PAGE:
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The Milky Way was “T-Boned” by a Dwarf Galaxy 3 Billion Years Ago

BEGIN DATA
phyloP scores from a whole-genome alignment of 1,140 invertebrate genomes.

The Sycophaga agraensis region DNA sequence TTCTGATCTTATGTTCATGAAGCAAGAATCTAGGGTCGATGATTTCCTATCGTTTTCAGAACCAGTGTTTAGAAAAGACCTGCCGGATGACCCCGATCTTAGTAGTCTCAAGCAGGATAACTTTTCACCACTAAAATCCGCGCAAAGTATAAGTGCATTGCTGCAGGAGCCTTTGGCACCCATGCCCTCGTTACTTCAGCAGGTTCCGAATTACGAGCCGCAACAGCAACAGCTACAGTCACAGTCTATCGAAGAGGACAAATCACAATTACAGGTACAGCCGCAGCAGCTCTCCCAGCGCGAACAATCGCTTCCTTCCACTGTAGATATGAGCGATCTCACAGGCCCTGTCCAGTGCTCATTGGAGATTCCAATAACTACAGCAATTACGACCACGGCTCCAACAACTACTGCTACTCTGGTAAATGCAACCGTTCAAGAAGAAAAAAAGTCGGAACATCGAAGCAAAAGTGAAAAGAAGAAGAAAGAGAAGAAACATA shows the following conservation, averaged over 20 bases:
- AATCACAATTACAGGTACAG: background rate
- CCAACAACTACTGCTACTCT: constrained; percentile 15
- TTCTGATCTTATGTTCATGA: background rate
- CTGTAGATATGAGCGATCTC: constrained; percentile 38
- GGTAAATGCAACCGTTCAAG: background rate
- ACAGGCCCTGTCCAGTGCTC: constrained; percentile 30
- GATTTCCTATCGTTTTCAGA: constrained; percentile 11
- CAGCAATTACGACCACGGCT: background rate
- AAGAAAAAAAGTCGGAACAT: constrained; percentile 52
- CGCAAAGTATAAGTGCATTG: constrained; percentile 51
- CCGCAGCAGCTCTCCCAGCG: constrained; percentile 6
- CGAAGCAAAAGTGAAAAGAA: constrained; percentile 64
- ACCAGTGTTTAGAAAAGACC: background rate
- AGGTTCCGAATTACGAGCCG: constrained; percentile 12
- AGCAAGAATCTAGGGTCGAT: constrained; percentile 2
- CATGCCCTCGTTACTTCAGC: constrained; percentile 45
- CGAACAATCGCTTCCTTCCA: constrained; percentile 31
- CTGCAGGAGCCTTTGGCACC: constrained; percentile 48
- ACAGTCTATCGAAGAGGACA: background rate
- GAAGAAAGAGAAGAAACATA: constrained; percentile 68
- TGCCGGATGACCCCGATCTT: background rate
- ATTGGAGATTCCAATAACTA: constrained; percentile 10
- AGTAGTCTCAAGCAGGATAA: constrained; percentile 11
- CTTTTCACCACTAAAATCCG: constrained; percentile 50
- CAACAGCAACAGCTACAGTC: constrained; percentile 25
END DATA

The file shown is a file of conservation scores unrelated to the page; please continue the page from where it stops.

About two decades ago, astronomers identified an unusually high density of stars in our Milky Way Galaxy called the “Virgo Overdensity.” Star surveys revealed that some of these stars were moving toward us while others were moving away, which is unusual in that a cluster of stars would typically travel in concert. Based on emerging data, astrophysicists proposed that the overdensity was the result of a radial merger -- The stellar version of a T-bone crash of a dwarf galaxy into the Milky Way. It is believed that nearly 3 billion years ago, a dwarf galaxy plunged into the center of the Milky Way and was ripped apart by the gravitational forces of the collision. Astrophysicists at Rensselaer report that the merger produced a series of telltale shell-like formations of stars in the vicinity of the Virgo constellation -- The first such “shell structures” to be found in the Milky Way. The finding offers further evidence of the ancient event, and new possible explanations for other phenomena in the galaxy.
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